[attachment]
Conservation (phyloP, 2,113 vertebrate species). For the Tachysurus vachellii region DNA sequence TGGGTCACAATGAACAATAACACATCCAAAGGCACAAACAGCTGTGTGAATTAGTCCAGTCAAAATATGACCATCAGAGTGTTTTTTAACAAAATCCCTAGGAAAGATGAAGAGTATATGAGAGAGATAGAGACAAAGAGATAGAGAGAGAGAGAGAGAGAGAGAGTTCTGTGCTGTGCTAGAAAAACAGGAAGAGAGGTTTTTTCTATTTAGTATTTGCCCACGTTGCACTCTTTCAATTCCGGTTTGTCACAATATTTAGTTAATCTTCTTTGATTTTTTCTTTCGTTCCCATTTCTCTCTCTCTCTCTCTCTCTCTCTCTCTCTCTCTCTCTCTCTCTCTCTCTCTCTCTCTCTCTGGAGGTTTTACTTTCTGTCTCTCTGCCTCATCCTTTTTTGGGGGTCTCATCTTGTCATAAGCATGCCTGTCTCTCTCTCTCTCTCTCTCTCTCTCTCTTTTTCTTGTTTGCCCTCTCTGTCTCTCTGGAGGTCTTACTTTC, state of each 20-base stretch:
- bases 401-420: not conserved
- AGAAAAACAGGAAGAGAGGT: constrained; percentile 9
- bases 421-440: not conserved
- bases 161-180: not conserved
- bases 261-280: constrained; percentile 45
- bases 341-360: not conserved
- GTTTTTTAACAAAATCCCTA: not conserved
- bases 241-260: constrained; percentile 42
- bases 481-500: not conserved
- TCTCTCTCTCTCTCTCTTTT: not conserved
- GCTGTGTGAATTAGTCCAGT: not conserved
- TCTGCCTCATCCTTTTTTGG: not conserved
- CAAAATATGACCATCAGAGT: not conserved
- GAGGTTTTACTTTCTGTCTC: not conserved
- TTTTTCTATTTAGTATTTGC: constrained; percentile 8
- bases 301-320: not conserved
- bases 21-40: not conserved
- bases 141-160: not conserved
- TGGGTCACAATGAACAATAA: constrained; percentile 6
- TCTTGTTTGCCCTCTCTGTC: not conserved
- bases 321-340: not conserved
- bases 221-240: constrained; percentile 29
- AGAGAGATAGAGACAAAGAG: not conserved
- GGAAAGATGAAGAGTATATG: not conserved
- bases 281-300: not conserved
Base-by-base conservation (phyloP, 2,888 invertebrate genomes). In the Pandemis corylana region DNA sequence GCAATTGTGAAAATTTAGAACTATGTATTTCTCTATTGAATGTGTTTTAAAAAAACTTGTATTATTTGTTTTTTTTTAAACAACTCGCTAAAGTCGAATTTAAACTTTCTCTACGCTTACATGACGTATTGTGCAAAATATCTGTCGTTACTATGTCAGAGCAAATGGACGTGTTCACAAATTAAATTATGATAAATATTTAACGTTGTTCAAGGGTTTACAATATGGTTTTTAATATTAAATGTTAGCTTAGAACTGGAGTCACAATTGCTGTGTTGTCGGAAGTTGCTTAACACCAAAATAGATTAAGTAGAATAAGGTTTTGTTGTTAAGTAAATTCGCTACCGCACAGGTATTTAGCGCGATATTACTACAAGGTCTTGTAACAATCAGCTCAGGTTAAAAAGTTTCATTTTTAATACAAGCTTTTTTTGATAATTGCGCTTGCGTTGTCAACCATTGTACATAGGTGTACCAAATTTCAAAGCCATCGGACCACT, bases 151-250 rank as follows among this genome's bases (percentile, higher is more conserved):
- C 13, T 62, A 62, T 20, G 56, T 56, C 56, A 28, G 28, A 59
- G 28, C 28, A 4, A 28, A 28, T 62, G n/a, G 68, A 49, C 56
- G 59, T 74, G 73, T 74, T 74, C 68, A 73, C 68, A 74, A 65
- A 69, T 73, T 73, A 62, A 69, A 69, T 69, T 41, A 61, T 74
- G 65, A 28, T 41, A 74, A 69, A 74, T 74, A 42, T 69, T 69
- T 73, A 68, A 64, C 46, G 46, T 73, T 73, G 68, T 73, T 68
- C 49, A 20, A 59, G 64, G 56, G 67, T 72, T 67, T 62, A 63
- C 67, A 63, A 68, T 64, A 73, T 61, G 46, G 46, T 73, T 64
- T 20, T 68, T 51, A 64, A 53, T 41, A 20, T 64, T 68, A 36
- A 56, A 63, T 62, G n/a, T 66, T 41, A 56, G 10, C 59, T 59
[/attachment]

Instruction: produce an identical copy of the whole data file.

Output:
Conservation (phyloP, 2,113 vertebrate species). For the Tachysurus vachellii region DNA sequence TGGGTCACAATGAACAATAACACATCCAAAGGCACAAACAGCTGTGTGAATTAGTCCAGTCAAAATATGACCATCAGAGTGTTTTTTAACAAAATCCCTAGGAAAGATGAAGAGTATATGAGAGAGATAGAGACAAAGAGATAGAGAGAGAGAGAGAGAGAGAGAGTTCTGTGCTGTGCTAGAAAAACAGGAAGAGAGGTTTTTTCTATTTAGTATTTGCCCACGTTGCACTCTTTCAATTCCGGTTTGTCACAATATTTAGTTAATCTTCTTTGATTTTTTCTTTCGTTCCCATTTCTCTCTCTCTCTCTCTCTCTCTCTCTCTCTCTCTCTCTCTCTCTCTCTCTCTCTCTCTCTCTGGAGGTTTTACTTTCTGTCTCTCTGCCTCATCCTTTTTTGGGGGTCTCATCTTGTCATAAGCATGCCTGTCTCTCTCTCTCTCTCTCTCTCTCTCTCTTTTTCTTGTTTGCCCTCTCTGTCTCTCTGGAGGTCTTACTTTC, state of each 20-base stretch:
- bases 401-420: not conserved
- AGAAAAACAGGAAGAGAGGT: constrained; percentile 9
- bases 421-440: not conserved
- bases 161-180: not conserved
- bases 261-280: constrained; percentile 45
- bases 341-360: not conserved
- GTTTTTTAACAAAATCCCTA: not conserved
- bases 241-260: constrained; percentile 42
- bases 481-500: not conserved
- TCTCTCTCTCTCTCTCTTTT: not conserved
- GCTGTGTGAATTAGTCCAGT: not conserved
- TCTGCCTCATCCTTTTTTGG: not conserved
- CAAAATATGACCATCAGAGT: not conserved
- GAGGTTTTACTTTCTGTCTC: not conserved
- TTTTTCTATTTAGTATTTGC: constrained; percentile 8
- bases 301-320: not conserved
- bases 21-40: not conserved
- bases 141-160: not conserved
- TGGGTCACAATGAACAATAA: constrained; percentile 6
- TCTTGTTTGCCCTCTCTGTC: not conserved
- bases 321-340: not conserved
- bases 221-240: constrained; percentile 29
- AGAGAGATAGAGACAAAGAG: not conserved
- GGAAAGATGAAGAGTATATG: not conserved
- bases 281-300: not conserved
Base-by-base conservation (phyloP, 2,888 invertebrate genomes). In the Pandemis corylana region DNA sequence GCAATTGTGAAAATTTAGAACTATGTATTTCTCTATTGAATGTGTTTTAAAAAAACTTGTATTATTTGTTTTTTTTTAAACAACTCGCTAAAGTCGAATTTAAACTTTCTCTACGCTTACATGACGTATTGTGCAAAATATCTGTCGTTACTATGTCAGAGCAAATGGACGTGTTCACAAATTAAATTATGATAAATATTTAACGTTGTTCAAGGGTTTACAATATGGTTTTTAATATTAAATGTTAGCTTAGAACTGGAGTCACAATTGCTGTGTTGTCGGAAGTTGCTTAACACCAAAATAGATTAAGTAGAATAAGGTTTTGTTGTTAAGTAAATTCGCTACCGCACAGGTATTTAGCGCGATATTACTACAAGGTCTTGTAACAATCAGCTCAGGTTAAAAAGTTTCATTTTTAATACAAGCTTTTTTTGATAATTGCGCTTGCGTTGTCAACCATTGTACATAGGTGTACCAAATTTCAAAGCCATCGGACCACT, bases 151-250 rank as follows among this genome's bases (percentile, higher is more conserved):
- C 13, T 62, A 62, T 20, G 56, T 56, C 56, A 28, G 28, A 59
- G 28, C 28, A 4, A 28, A 28, T 62, G n/a, G 68, A 49, C 56
- G 59, T 74, G 73, T 74, T 74, C 68, A 73, C 68, A 74, A 65
- A 69, T 73, T 73, A 62, A 69, A 69, T 69, T 41, A 61, T 74
- G 65, A 28, T 41, A 74, A 69, A 74, T 74, A 42, T 69, T 69
- T 73, A 68, A 64, C 46, G 46, T 73, T 73, G 68, T 73, T 68
- C 49, A 20, A 59, G 64, G 56, G 67, T 72, T 67, T 62, A 63
- C 67, A 63, A 68, T 64, A 73, T 61, G 46, G 46, T 73, T 64
- T 20, T 68, T 51, A 64, A 53, T 41, A 20, T 64, T 68, A 36
- A 56, A 63, T 62, G n/a, T 66, T 41, A 56, G 10, C 59, T 59